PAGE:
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Dr. Maureen Reed, USask Distinguished Professor

USask SENS professor to receive honour of Distinguished Professor

Dr. Maureen Reed reflects on her early work as a feminist scholar at the end of a banner year filled with awards.

Dr. Maureen Reed isn’t one to seek out the spotlight. “You know, we have two other Distinguished Professors in SENS (School of Environment and Sustainability). Maybe you could write about all three of us?” Reed proposed in response to the request for an interview.

Despite her resistance to public recognition, she continues on a strong track of career success in 2019 with the USask honour of Distinguished Professor coming on the heels of the Award for Scholarly Distinction from the Canadian Association of Geographers, and a nomination for Distinguished Alumni Achievement from the University of Waterloo, where she received her PhD.  

 “Dr. Reed is distinguished in many ways—as anyone who has worked with her will know. She is an award-winning and outstanding researcher with a strong commitment to reconciliation. She is a committed mentor and teacher. And she is an extraordinary university citizen. I was privileged to serve with such a capable and kind colleague during my five years leading SENS,” says Dr. Toddi Steelman, former SENS Executive Director, and current Duke University Stanback Dean of the Nicholas School of Environment and Sustainability. 

A champion of interdisciplinary research, Reed remains grounded in the love of Geography, her home discipline. One aspect of her research program focuses on the ways in which women participate in the forestry sector. “I am a fan of the other f-word—Feminism. Early in my career, there was a belief that women would make different policy choices about protecting the environment than men because of the belief that women were more maternal, more nurturing.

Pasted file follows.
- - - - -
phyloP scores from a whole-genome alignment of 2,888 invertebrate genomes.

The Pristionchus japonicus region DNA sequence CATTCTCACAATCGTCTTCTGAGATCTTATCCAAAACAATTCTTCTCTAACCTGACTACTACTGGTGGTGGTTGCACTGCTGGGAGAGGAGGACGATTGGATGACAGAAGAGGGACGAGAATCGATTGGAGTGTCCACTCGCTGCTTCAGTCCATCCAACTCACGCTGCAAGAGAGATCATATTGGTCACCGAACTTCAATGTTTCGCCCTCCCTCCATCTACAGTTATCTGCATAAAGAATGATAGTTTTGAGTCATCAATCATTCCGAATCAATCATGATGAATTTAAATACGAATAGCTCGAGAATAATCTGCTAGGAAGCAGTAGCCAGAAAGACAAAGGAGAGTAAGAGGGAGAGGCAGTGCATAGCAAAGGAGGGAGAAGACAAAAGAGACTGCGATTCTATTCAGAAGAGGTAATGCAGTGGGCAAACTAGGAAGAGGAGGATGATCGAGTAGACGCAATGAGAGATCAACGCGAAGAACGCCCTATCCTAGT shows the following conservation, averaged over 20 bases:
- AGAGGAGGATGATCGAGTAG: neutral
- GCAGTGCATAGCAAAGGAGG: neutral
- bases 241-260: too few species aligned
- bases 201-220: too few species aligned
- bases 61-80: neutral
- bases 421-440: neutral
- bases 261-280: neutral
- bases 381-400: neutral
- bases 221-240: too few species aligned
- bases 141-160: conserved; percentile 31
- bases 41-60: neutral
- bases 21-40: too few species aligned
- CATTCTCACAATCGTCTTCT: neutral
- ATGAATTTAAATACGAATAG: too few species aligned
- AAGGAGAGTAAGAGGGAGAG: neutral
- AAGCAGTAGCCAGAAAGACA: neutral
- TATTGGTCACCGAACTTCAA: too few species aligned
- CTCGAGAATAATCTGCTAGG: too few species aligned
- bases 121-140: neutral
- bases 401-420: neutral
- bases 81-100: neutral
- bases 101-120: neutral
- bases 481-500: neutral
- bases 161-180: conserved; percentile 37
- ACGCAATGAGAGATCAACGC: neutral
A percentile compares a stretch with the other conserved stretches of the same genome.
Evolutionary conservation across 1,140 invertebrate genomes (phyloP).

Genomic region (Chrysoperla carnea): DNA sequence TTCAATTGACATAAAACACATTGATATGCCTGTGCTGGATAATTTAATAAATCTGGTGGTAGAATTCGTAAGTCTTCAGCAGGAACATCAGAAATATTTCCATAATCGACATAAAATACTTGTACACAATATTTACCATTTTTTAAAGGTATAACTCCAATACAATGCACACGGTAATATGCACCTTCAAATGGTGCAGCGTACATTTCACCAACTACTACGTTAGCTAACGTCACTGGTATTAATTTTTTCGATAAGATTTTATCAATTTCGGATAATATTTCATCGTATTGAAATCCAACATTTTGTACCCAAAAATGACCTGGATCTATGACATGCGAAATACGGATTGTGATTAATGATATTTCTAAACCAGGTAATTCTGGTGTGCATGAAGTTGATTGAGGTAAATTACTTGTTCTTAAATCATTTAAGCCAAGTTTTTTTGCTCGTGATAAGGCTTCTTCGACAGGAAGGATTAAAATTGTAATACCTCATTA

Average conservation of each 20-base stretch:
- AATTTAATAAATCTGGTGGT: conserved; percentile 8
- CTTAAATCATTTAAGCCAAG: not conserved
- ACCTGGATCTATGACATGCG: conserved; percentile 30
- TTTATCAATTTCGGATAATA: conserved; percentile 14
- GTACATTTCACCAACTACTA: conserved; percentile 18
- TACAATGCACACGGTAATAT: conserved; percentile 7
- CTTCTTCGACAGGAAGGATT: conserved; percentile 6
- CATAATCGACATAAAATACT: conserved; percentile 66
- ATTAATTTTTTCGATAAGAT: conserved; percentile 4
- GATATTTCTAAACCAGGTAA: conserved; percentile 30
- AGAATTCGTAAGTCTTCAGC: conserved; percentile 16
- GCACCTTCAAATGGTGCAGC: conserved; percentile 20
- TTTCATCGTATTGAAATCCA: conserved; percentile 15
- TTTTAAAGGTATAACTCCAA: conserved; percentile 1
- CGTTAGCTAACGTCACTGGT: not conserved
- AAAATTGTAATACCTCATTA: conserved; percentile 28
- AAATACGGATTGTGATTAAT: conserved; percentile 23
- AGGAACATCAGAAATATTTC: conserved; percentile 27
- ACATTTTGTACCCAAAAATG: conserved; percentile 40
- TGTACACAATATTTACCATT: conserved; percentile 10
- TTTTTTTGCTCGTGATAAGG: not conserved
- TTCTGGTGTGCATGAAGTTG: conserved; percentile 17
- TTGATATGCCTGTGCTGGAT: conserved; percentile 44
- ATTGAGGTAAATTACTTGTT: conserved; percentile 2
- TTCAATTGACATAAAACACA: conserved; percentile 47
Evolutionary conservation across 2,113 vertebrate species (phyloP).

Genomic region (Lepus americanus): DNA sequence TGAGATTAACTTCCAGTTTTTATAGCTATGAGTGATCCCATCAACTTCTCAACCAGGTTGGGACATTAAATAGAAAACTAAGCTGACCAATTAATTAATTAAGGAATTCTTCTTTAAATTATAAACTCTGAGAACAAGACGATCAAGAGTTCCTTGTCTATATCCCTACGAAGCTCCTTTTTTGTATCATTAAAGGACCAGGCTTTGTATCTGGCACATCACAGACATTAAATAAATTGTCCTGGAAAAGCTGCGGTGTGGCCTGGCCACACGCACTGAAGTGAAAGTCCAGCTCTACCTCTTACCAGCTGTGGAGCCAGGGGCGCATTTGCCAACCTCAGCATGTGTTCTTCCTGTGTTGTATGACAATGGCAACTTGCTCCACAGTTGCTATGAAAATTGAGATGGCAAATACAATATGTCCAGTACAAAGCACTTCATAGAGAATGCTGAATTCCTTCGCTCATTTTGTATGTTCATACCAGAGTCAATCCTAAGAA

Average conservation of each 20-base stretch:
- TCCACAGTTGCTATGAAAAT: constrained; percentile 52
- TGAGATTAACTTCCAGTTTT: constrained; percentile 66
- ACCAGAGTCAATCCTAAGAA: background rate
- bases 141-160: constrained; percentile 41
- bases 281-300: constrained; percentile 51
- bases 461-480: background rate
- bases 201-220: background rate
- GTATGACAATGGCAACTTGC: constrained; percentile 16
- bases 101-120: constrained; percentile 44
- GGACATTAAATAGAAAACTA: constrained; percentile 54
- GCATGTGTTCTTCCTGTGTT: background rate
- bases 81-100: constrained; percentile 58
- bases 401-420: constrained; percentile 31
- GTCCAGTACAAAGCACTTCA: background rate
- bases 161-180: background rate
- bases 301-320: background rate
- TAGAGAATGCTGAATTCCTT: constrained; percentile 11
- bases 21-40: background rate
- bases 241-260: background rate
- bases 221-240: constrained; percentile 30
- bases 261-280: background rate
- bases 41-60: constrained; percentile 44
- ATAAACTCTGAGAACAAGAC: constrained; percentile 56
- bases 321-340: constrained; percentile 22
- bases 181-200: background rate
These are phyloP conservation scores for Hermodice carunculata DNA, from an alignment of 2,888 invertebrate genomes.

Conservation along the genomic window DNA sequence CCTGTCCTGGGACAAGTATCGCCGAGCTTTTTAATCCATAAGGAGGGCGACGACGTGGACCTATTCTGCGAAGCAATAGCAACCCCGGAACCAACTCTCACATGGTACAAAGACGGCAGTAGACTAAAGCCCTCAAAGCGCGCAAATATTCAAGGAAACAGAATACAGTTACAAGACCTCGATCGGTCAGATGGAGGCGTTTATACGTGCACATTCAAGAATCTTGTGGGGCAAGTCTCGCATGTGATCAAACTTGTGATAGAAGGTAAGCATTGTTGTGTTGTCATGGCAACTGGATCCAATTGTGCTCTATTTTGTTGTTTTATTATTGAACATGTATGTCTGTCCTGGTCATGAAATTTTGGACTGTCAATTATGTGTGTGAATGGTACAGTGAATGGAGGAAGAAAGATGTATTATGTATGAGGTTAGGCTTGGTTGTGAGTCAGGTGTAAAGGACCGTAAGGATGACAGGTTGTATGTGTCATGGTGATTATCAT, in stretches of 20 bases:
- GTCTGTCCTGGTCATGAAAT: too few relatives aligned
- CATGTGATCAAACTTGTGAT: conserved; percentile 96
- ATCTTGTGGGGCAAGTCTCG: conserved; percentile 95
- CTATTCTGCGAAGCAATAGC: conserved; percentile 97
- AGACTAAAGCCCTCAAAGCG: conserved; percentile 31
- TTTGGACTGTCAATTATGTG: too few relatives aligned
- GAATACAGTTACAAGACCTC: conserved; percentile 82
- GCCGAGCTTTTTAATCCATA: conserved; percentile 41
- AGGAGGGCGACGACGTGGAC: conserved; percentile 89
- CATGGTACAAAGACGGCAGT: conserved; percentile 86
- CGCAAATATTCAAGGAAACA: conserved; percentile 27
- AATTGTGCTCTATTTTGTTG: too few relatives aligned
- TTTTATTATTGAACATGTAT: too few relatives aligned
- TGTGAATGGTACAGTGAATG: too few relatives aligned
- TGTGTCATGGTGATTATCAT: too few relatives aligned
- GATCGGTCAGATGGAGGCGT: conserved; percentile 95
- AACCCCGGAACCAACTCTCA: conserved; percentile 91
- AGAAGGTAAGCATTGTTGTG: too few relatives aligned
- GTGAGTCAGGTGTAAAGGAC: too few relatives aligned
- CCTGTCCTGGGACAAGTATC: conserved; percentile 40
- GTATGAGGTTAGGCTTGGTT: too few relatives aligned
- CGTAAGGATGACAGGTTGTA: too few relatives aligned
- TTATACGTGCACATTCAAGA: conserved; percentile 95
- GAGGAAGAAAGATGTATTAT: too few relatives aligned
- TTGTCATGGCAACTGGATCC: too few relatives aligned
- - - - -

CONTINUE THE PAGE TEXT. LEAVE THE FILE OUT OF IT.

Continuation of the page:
“But I started to conduct research in forestry communities where women from forestry communities were on the front lines of protests against more protected areas and against increasing regulation of the forest industry in BC. Their positions were anathema to how women were supposed to act within environmental debates. I wanted to understand and give voice to their perspectives through a feminist lens. I’ve maintained an academic interest in gender and forestry issues ever since. Feminist and gender-based analysis continues to inform a lot of my work,” said Reed, who identifies as a feminist scholar.

A UNESCO co-chair in Biocultural Diversity, Sustainability, Reconciliation, and Renewal, shared with Dr. Jim Robson, Reed’s research focuses on practices of governance that support the sustainability of local ecosystems and livelihoods, and communities that rely on them. Some of her favourite work happens with people living and working in Model Forests, UNESCO Biosphere Reserves across Canada, (including Saskatchewan’s only biosphere reserve at Redberry Lake), and Indigenous communities such as  Mistawasis  Nêhiyawak. Her current work in the PROGRESS (PRactices OGovernance for Resilience, Environmental and Social Sustainability) lab at USask seeks to support efforts of rural and Indigenous communities to achieve sustainability by learning about the environmental, social and cultural challenges they face and working together to enhance their adaptive capacity. 

As for teaching, Reed sees herself as a learning facilitator, someone who is responsible for organizing opportunities and materials so that students can direct and make the most of their own learning.

“I feel lucky to have had Maureen as a supervisor,” says former student and MWS 2019 graduate Amanda Lindgren. “She has a unique combination of incredible research expertise and mentorship skills that is quite rare. Not only does she share her in-depth knowledge of sustainability issues, but she also provides students with practical advice about the research process, getting published, and provides opportunities to work with communities and organizations outside of academia. Even though she is a world-renowned scholar and Assistant Director of SENS, Maureen really prioritizes supporting her students and I am very grateful for her guidance in completing my program.”

Given all she has accomplished and the relationships she has built to date in her career, how did Dr. Reed choose to celebrate her new title?

“Quietly,” she laughs. “I just want to say how appreciative I am.”

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